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Newly-elected official accused of hiding bankruptcy from voters

On Behalf of | Dec 12, 2013 | Personal Bankruptcy |

Most in Akron arrive at the decision to file for personal bankruptcy after a lot of thought and heartache. However, the stigma that was once associated with those who filed for bankruptcy has all but disappeared in recent years. As such, those who choose to make this decision needn’t hide from it; on the contrary, many may view their willingness to face scrutiny for it as a sign of good character. The general public has shown, for the most part, to be very understanding of such a personal decision. Yet, as with most other aspects of life, there’s a right way and a wrong way to handle things. By handling the news of one’s bankruptcy poorly, he or she opens the door to criticisms that he or she probably hoped to avoid.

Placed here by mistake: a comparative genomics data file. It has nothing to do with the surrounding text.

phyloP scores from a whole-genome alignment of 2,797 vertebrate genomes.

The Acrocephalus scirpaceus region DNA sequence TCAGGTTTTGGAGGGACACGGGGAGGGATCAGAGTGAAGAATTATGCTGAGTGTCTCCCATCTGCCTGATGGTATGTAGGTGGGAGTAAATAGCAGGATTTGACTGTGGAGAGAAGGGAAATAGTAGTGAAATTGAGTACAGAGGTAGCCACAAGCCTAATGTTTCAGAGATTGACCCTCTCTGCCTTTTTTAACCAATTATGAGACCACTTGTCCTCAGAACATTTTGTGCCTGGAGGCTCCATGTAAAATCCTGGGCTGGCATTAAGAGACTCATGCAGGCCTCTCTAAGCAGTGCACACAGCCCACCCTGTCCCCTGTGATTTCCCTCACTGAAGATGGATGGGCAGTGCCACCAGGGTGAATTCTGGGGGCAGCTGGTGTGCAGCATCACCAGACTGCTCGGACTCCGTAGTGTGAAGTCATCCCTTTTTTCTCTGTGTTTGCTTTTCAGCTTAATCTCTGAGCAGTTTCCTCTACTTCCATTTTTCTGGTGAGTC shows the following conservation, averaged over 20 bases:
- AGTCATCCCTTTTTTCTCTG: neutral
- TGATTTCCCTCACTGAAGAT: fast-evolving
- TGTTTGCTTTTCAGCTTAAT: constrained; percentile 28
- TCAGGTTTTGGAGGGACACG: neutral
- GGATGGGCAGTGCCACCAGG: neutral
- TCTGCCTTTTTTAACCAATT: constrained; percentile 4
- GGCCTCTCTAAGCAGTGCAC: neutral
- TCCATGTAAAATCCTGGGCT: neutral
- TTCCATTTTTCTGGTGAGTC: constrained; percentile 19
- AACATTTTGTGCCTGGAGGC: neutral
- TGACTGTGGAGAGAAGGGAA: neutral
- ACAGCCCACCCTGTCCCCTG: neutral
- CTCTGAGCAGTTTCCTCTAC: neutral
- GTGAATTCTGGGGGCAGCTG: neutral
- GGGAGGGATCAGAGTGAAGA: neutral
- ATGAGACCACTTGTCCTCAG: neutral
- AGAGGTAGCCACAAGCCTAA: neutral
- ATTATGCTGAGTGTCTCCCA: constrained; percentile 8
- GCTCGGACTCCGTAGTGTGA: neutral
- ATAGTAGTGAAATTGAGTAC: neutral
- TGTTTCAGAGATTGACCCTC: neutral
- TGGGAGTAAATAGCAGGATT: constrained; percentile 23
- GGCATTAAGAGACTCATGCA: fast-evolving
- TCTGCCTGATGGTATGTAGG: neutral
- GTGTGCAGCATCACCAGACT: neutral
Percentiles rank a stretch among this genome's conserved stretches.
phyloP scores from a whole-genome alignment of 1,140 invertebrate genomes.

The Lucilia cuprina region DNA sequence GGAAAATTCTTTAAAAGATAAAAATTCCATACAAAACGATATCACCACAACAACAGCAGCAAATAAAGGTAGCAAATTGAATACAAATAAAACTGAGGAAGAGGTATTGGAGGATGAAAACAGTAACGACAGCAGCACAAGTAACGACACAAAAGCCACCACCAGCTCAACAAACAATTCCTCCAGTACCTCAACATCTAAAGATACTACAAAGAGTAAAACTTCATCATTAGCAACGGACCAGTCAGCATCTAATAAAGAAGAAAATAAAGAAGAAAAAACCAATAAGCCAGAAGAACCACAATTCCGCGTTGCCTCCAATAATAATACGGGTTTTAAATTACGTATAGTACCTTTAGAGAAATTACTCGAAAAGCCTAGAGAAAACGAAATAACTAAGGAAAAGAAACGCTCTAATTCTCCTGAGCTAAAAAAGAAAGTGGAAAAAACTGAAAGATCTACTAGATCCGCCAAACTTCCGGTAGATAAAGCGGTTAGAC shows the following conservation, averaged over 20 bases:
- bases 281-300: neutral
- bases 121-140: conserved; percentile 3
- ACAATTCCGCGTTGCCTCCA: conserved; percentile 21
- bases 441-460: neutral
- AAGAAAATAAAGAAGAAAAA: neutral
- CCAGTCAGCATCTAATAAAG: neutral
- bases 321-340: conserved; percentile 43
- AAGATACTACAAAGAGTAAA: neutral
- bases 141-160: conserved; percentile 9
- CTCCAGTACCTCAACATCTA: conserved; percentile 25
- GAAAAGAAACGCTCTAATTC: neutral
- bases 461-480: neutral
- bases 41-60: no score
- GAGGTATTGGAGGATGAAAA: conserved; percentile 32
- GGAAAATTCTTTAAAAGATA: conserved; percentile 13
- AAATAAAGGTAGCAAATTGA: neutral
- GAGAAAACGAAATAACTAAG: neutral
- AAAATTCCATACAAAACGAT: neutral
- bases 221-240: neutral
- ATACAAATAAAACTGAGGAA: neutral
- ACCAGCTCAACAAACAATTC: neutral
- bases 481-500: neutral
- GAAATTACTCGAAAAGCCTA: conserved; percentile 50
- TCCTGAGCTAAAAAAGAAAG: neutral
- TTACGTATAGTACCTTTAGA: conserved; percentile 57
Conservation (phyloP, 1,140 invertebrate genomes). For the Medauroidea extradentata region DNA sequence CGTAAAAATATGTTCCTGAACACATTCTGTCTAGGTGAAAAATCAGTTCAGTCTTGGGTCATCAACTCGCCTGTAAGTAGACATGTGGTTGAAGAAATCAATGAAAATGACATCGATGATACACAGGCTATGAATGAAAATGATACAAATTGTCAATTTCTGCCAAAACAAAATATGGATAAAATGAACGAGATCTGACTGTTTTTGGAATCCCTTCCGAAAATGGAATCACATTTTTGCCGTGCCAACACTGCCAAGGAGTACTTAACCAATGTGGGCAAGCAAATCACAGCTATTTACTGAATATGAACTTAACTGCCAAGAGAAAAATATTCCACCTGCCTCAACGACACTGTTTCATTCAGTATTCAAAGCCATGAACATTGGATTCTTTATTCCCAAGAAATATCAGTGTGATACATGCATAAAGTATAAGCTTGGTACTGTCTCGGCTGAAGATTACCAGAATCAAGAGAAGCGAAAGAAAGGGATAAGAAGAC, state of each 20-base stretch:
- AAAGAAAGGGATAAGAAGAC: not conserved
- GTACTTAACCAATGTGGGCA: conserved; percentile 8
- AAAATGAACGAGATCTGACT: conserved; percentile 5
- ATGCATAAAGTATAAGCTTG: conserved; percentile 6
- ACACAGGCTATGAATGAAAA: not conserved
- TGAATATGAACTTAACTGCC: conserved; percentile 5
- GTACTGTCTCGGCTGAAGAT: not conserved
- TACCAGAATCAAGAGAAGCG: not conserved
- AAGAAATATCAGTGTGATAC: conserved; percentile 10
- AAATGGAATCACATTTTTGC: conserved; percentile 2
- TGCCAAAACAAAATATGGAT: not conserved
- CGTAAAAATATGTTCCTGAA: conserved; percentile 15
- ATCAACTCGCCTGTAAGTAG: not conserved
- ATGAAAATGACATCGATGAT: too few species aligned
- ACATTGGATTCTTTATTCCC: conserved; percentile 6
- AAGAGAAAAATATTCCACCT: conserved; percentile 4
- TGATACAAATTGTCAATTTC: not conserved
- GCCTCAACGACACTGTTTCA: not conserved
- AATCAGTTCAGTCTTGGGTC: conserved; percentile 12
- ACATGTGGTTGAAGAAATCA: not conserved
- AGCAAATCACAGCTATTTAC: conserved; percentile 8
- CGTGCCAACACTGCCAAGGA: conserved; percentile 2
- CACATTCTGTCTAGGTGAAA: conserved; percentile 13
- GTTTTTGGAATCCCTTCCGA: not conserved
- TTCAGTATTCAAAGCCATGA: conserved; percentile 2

Such appears to be the case with a Connecticut man now facing public scrutiny after it was revealed that he had filed for personal bankruptcy only after he had been elected as the area’s new Fist Selectman. He had reportedly run on the premise of being a responsible manager and a fiscal conservative. The man has yet to comment on his decision to withhold this information from local voters.

Many people face financial struggles in life, and thus, typically understand the stress one faces when dealing with debt. Yet trying to hide from one’s need to seek bankruptcy protection or, worse yet, allegedly betraying the public’s trust on the matter for personal gain can quickly make that empathy disappear. For advice on the correct way to properly seek Chapter 7 or Chapter 13 bankruptcy protection, and how to deal with the aftermath, one may wish to consult with a bankruptcy attorney. 

Source: CBS Connecticut “Brookfield’s First Selectman-Elect in Bankruptcy” Nov. 18, 2013


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